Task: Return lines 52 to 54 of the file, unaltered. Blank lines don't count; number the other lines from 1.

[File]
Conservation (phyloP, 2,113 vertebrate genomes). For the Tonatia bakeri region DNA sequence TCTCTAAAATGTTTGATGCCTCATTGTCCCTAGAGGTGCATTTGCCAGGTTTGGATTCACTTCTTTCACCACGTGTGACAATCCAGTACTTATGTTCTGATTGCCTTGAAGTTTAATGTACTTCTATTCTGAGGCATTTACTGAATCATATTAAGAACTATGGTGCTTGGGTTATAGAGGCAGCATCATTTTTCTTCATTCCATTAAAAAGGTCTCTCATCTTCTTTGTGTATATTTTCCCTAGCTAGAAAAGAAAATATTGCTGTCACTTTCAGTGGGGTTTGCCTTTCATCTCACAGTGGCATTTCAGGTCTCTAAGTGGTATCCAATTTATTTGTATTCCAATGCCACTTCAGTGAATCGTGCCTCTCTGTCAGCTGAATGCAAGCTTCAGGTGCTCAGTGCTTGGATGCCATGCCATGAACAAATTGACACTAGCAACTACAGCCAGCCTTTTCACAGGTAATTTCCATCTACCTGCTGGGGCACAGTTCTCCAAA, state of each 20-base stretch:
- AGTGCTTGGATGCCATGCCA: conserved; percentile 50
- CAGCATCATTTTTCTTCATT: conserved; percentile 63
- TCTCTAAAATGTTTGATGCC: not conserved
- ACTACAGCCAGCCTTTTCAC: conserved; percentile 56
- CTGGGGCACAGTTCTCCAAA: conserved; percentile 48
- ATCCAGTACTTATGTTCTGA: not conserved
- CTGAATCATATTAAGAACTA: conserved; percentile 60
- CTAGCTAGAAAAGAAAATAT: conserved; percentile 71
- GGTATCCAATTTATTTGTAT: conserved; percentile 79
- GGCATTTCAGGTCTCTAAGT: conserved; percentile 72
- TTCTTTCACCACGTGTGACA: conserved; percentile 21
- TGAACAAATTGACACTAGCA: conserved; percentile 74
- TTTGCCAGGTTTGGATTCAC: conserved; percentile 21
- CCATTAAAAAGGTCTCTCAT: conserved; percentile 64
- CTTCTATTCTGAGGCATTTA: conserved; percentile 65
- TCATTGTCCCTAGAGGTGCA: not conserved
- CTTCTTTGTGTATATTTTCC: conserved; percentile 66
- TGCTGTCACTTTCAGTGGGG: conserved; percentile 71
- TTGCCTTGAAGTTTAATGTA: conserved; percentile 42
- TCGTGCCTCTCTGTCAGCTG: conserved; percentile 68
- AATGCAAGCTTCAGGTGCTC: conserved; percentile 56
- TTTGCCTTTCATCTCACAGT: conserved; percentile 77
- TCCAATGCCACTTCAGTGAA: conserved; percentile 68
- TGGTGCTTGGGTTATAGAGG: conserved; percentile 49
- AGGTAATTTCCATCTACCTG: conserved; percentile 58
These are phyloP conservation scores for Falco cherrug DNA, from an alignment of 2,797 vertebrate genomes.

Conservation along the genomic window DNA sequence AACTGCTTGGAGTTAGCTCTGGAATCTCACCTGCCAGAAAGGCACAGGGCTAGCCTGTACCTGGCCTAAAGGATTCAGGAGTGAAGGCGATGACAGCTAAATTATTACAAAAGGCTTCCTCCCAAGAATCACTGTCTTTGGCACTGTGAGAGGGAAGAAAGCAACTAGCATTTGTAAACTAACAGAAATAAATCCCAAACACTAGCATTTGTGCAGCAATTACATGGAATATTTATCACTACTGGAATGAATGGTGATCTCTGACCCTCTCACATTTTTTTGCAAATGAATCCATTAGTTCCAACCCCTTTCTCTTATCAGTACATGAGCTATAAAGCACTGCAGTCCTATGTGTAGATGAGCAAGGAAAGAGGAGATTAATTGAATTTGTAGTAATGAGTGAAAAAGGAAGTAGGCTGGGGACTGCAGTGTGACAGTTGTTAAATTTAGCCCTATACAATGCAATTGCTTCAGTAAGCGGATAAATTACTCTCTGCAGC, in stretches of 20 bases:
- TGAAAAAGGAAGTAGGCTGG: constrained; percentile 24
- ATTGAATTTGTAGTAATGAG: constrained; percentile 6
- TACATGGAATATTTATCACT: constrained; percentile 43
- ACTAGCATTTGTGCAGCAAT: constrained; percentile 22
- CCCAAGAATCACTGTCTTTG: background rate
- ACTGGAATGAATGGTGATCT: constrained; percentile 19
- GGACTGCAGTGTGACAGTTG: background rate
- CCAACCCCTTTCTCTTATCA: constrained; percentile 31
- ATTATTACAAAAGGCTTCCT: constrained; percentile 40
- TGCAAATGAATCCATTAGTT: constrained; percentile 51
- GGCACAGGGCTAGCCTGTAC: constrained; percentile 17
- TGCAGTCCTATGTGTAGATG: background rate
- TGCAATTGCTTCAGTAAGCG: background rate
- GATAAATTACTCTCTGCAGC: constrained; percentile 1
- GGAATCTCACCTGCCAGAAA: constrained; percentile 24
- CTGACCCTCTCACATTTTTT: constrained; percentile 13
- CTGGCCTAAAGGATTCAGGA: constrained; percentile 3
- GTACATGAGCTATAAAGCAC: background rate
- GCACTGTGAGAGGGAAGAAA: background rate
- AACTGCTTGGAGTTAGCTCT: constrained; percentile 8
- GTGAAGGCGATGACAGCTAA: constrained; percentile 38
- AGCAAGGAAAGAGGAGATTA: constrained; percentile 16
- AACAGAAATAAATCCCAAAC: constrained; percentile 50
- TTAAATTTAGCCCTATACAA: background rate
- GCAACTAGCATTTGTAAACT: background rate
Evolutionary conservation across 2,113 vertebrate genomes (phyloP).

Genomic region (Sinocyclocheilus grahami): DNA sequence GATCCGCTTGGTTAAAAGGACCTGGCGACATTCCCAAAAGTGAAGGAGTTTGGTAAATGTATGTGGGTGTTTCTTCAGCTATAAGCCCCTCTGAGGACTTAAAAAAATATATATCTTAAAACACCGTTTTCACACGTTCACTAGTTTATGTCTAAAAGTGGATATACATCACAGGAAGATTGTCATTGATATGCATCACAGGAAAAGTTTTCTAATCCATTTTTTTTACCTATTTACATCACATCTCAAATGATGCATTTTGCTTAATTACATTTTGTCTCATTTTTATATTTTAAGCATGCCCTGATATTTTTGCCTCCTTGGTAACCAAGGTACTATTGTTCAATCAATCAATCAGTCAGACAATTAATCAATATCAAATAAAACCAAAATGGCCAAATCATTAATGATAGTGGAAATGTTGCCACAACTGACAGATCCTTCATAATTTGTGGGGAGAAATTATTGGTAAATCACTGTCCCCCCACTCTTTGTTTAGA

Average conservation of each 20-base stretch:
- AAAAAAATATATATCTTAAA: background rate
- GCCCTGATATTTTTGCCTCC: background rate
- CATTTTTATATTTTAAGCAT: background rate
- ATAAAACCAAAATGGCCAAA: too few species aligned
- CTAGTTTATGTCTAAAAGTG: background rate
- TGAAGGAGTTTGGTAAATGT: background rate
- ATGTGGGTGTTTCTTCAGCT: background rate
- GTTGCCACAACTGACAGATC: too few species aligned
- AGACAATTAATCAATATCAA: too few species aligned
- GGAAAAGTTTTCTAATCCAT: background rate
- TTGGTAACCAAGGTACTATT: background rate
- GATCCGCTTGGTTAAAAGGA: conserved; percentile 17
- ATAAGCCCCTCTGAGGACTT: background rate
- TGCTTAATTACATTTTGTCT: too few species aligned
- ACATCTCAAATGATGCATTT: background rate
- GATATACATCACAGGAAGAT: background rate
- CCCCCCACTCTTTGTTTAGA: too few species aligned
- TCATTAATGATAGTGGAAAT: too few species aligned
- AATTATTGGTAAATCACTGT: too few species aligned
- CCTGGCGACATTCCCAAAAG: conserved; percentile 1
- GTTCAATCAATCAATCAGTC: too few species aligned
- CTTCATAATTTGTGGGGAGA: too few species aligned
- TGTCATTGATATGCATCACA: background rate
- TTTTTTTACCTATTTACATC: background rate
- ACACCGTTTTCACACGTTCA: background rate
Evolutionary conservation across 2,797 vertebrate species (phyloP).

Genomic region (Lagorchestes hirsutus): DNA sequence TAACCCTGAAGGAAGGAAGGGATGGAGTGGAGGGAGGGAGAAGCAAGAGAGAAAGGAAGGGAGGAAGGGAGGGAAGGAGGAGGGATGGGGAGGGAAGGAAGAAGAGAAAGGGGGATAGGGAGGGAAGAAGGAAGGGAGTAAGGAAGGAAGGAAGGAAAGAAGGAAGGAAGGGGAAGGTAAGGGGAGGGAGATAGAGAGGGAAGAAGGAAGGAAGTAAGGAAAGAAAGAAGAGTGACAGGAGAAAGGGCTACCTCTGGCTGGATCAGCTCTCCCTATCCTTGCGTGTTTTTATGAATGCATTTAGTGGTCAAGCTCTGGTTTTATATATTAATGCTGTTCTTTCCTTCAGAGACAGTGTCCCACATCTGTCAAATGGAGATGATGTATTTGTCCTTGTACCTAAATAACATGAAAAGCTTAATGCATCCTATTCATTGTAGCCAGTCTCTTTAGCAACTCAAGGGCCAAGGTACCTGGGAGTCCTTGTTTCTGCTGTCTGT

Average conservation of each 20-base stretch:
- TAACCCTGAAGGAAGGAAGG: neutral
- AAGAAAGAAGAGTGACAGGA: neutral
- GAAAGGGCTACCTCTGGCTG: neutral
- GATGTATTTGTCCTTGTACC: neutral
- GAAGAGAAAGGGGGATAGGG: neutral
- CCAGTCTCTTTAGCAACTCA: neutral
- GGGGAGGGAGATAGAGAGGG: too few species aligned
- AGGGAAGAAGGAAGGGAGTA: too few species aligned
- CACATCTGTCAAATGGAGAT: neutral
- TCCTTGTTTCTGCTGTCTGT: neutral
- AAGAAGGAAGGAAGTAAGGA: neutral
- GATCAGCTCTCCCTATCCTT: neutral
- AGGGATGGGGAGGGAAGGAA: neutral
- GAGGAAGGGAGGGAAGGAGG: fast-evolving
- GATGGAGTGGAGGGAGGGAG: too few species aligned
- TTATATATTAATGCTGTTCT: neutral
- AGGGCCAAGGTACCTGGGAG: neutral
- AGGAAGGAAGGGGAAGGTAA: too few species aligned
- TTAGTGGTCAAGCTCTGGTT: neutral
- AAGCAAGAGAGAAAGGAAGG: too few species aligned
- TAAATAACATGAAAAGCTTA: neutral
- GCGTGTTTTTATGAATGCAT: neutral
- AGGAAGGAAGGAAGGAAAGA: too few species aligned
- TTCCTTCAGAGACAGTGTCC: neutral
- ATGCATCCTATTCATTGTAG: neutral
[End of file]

- TTAAATTTAGCCCTATACAA: background rate
- GCAACTAGCATTTGTAAACT: background rate
Evolutionary conservation across 2,113 vertebrate genomes (phyloP).